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Tale of the costly test: An Ottawa doctor's startling discovery has led him to question whether expensive diagnostic tests lead to better patient care

By Tom Spears
The Ottawa Citizen
Friday, August 5, 2005

Medicine sees new diagnostic tests every week, bringing more lab work, more costs, but not always more help to the patient. Now an Ottawa doctor and researcher is asking: Who's testing the tests?

Shawn Aaron is a lung specialist at the Ottawa Hospital Research Institute, and his tale of one expensive test that led nowhere is being rushed into publication tomorrow in the British medical journal The Lancet.

Dr. Aaron led a team of 20 that developed a test for diagnosing lung infections that were plaguing people with cystic fibrosis.

It seemed like a great idea on paper. These patients develop "really horrible" lung infections, resistant to many antibiotics, and treatable with different antibiotics than the ones that may work in another person's case. Usually a blend of two or more drugs works best.

So Dr. Aaron reasoned: Why not test each bacterial sample against several drugs at once, instead of one drug at a time?

Normally, a hospital lab might test the bacteria from a patient against seven or eight single drugs, he says. In his study, he had labs running 96 tests on each bacterial sample, and each of the 96 involved at least two drugs, sometimes three.

This costs $300 per patient -- about 10 times the cost of a conventional test.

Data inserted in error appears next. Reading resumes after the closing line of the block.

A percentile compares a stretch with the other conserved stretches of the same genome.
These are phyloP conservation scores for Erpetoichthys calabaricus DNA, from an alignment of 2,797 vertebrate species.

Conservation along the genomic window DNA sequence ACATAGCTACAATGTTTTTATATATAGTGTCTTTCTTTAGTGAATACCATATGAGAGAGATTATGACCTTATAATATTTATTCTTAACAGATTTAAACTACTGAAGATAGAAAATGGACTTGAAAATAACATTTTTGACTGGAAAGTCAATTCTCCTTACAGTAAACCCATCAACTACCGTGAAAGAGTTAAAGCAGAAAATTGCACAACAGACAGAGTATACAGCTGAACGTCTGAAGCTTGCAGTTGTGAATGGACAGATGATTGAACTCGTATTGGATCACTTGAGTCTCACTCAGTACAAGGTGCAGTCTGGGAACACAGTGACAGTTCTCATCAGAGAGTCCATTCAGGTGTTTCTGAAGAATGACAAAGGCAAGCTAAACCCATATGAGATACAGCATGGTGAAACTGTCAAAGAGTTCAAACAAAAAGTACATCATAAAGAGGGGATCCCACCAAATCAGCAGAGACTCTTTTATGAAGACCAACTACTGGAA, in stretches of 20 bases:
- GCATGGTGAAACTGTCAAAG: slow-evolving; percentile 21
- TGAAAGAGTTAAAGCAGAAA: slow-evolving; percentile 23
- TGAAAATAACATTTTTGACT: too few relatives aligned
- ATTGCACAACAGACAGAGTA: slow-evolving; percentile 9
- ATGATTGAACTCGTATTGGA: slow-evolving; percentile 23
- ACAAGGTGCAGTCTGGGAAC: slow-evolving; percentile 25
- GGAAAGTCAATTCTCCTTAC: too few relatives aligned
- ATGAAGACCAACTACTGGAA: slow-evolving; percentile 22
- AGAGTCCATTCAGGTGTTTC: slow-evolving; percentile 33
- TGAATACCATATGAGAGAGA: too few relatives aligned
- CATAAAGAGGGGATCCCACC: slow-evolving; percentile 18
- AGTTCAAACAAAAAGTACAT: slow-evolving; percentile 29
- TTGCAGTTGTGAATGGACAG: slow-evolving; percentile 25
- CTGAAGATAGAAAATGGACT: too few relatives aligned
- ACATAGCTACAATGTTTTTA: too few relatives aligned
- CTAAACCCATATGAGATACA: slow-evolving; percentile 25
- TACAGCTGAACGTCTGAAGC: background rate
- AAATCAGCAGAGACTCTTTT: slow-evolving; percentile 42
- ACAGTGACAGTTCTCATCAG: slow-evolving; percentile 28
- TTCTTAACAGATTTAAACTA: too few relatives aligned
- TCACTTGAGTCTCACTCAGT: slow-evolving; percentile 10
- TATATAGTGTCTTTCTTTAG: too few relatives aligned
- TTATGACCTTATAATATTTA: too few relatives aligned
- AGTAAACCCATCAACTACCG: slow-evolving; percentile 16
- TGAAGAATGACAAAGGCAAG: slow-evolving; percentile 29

And it did no good at all.

The complex tests did give more information to doctors treating a cystic fibrosis patient, Dr. Aaron said. But in a double-blind study -- the kind where neither doctors, nor patients, know what test has been used -- there was no difference in the patients' health.

New drugs must always be evaluated in this double-blind method, he notes. Why not diagnostic tests?

"There are hundreds of new tests that are adopted every year in clinical practice, but nobody knows if these tests actually change patient outcomes" -- in other words, whether they improve anyone's health.

"The tests may simply be better than the existing tests in giving more information to the clinician (doctor), but the question is: Does adopting the test really change outcomes? And ours is one of the only trials in the last 20 years to actually look at that."

His 4 1/2-year study followed 132 patients in Canada and Australia, working with the universities of Ottawa and Sydney and the Ottawa Hospital. It checked patients for shortness of breath, for lung function, for the length of time between bad attacks of the infection, and other "very hard" data.

"And we didn't see a difference."

In this case, the complex tests used up money but did no harm to the patients. But he says there are other tests that may be needlessly invasive -- opening up patients and injecting dyes or probes into them, for instance.

"We have a lot of invasive tests that we use in medicine, that nobody has ever evaluated rigorously.

"Whereas if these were drugs, they would have been evaluated in clinical trials. It is something that I think has been neglected. ... New tests come along and supplant older tests every week.

"They're always more expensive and more intricate, but the question is, do they improve patients?"

Note: Reprinted with permission of the Ottawa Citizen

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